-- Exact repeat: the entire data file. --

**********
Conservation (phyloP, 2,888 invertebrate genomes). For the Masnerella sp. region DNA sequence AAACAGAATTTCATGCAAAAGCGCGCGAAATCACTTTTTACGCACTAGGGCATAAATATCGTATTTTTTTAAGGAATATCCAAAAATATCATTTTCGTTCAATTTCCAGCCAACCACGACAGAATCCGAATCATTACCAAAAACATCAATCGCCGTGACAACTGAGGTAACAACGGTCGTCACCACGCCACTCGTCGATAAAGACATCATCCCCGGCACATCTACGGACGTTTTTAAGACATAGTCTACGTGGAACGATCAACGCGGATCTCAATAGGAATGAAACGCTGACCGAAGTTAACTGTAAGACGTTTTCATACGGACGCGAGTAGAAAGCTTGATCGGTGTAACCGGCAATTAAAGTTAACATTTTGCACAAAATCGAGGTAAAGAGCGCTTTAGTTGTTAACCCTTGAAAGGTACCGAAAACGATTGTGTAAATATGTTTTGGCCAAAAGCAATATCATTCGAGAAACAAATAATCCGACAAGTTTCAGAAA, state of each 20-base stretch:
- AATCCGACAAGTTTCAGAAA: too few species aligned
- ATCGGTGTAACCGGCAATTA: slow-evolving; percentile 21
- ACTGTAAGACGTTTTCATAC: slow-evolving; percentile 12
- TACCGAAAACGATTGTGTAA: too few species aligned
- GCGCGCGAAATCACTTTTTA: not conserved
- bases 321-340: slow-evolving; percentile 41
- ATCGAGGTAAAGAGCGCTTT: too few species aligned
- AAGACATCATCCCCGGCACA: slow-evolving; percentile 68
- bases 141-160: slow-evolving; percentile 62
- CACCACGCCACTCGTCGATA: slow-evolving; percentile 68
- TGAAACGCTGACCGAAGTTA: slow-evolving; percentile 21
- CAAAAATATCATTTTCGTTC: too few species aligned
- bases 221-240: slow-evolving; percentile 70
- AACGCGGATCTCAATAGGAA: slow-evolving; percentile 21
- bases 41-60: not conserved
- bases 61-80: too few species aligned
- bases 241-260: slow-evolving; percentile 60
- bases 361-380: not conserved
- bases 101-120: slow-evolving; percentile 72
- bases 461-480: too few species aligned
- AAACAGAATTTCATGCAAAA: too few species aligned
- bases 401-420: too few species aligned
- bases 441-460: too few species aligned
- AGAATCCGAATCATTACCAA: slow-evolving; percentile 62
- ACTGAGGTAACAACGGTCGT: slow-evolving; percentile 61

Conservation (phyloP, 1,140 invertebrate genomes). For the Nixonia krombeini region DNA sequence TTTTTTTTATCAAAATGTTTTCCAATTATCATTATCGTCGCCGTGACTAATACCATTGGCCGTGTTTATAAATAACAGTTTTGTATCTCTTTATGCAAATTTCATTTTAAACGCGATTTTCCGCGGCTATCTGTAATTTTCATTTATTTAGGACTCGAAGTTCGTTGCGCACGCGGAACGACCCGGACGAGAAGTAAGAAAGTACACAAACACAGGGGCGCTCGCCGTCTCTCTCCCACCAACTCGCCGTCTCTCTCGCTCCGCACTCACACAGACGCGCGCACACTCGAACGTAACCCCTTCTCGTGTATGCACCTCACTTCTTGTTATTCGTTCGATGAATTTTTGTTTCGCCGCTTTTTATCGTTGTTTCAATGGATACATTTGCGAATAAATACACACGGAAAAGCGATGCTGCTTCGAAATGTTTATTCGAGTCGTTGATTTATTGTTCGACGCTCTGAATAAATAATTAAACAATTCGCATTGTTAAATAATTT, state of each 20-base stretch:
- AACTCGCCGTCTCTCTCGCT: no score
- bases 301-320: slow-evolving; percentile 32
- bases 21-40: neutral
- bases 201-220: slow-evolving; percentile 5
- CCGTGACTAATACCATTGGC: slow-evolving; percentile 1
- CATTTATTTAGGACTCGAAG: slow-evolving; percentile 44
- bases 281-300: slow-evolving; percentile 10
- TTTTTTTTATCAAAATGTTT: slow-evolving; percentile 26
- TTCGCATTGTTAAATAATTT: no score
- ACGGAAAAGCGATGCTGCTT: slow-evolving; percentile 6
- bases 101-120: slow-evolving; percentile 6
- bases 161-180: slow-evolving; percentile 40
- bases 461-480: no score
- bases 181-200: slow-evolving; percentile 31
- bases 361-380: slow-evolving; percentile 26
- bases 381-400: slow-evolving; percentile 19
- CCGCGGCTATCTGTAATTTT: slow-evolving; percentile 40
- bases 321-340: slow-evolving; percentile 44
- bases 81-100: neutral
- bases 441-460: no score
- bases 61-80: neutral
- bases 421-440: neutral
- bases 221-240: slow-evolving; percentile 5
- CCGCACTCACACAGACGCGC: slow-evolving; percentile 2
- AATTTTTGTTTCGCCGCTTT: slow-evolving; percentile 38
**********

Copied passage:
Conservation (phyloP, 2,888 invertebrate genomes). For the Masnerella sp. region DNA sequence AAACAGAATTTCATGCAAAAGCGCGCGAAATCACTTTTTACGCACTAGGGCATAAATATCGTATTTTTTTAAGGAATATCCAAAAATATCATTTTCGTTCAATTTCCAGCCAACCACGACAGAATCCGAATCATTACCAAAAACATCAATCGCCGTGACAACTGAGGTAACAACGGTCGTCACCACGCCACTCGTCGATAAAGACATCATCCCCGGCACATCTACGGACGTTTTTAAGACATAGTCTACGTGGAACGATCAACGCGGATCTCAATAGGAATGAAACGCTGACCGAAGTTAACTGTAAGACGTTTTCATACGGACGCGAGTAGAAAGCTTGATCGGTGTAACCGGCAATTAAAGTTAACATTTTGCACAAAATCGAGGTAAAGAGCGCTTTAGTTGTTAACCCTTGAAAGGTACCGAAAACGATTGTGTAAATATGTTTTGGCCAAAAGCAATATCATTCGAGAAACAAATAATCCGACAAGTTTCAGAAA, state of each 20-base stretch:
- AATCCGACAAGTTTCAGAAA: too few species aligned
- ATCGGTGTAACCGGCAATTA: slow-evolving; percentile 21
- ACTGTAAGACGTTTTCATAC: slow-evolving; percentile 12
- TACCGAAAACGATTGTGTAA: too few species aligned
- GCGCGCGAAATCACTTTTTA: not conserved
- bases 321-340: slow-evolving; percentile 41
- ATCGAGGTAAAGAGCGCTTT: too few species aligned
- AAGACATCATCCCCGGCACA: slow-evolving; percentile 68
- bases 141-160: slow-evolving; percentile 62
- CACCACGCCACTCGTCGATA: slow-evolving; percentile 68
- TGAAACGCTGACCGAAGTTA: slow-evolving; percentile 21
- CAAAAATATCATTTTCGTTC: too few species aligned
- bases 221-240: slow-evolving; percentile 70
- AACGCGGATCTCAATAGGAA: slow-evolving; percentile 21
- bases 41-60: not conserved
- bases 61-80: too few species aligned
- bases 241-260: slow-evolving; percentile 60
- bases 361-380: not conserved
- bases 101-120: slow-evolving; percentile 72
- bases 461-480: too few species aligned
- AAACAGAATTTCATGCAAAA: too few species aligned
- bases 401-420: too few species aligned
- bases 441-460: too few species aligned
- AGAATCCGAATCATTACCAA: slow-evolving; percentile 62
- ACTGAGGTAACAACGGTCGT: slow-evolving; percentile 61

Conservation (phyloP, 1,140 invertebrate genomes). For the Nixonia krombeini region DNA sequence TTTTTTTTATCAAAATGTTTTCCAATTATCATTATCGTCGCCGTGACTAATACCATTGGCCGTGTTTATAAATAACAGTTTTGTATCTCTTTATGCAAATTTCATTTTAAACGCGATTTTCCGCGGCTATCTGTAATTTTCATTTATTTAGGACTCGAAGTTCGTTGCGCACGCGGAACGACCCGGACGAGAAGTAAGAAAGTACACAAACACAGGGGCGCTCGCCGTCTCTCTCCCACCAACTCGCCGTCTCTCTCGCTCCGCACTCACACAGACGCGCGCACACTCGAACGTAACCCCTTCTCGTGTATGCACCTCACTTCTTGTTATTCGTTCGATGAATTTTTGTTTCGCCGCTTTTTATCGTTGTTTCAATGGATACATTTGCGAATAAATACACACGGAAAAGCGATGCTGCTTCGAAATGTTTATTCGAGTCGTTGATTTATTGTTCGACGCTCTGAATAAATAATTAAACAATTCGCATTGTTAAATAATTT, state of each 20-base stretch:
- AACTCGCCGTCTCTCTCGCT: no score
- bases 301-320: slow-evolving; percentile 32
- bases 21-40: neutral
- bases 201-220: slow-evolving; percentile 5
- CCGTGACTAATACCATTGGC: slow-evolving; percentile 1
- CATTTATTTAGGACTCGAAG: slow-evolving; percentile 44
- bases 281-300: slow-evolving; percentile 10
- TTTTTTTTATCAAAATGTTT: slow-evolving; percentile 26
- TTCGCATTGTTAAATAATTT: no score
- ACGGAAAAGCGATGCTGCTT: slow-evolving; percentile 6
- bases 101-120: slow-evolving; percentile 6
- bases 161-180: slow-evolving; percentile 40
- bases 461-480: no score
- bases 181-200: slow-evolving; percentile 31
- bases 361-380: slow-evolving; percentile 26
- bases 381-400: slow-evolving; percentile 19
- CCGCGGCTATCTGTAATTTT: slow-evolving; percentile 40
- bases 321-340: slow-evolving; percentile 44
- bases 81-100: neutral
- bases 441-460: no score
- bases 61-80: neutral
- bases 421-440: neutral
- bases 221-240: slow-evolving; percentile 5
- CCGCACTCACACAGACGCGC: slow-evolving; percentile 2
- AATTTTTGTTTCGCCGCTTT: slow-evolving; percentile 38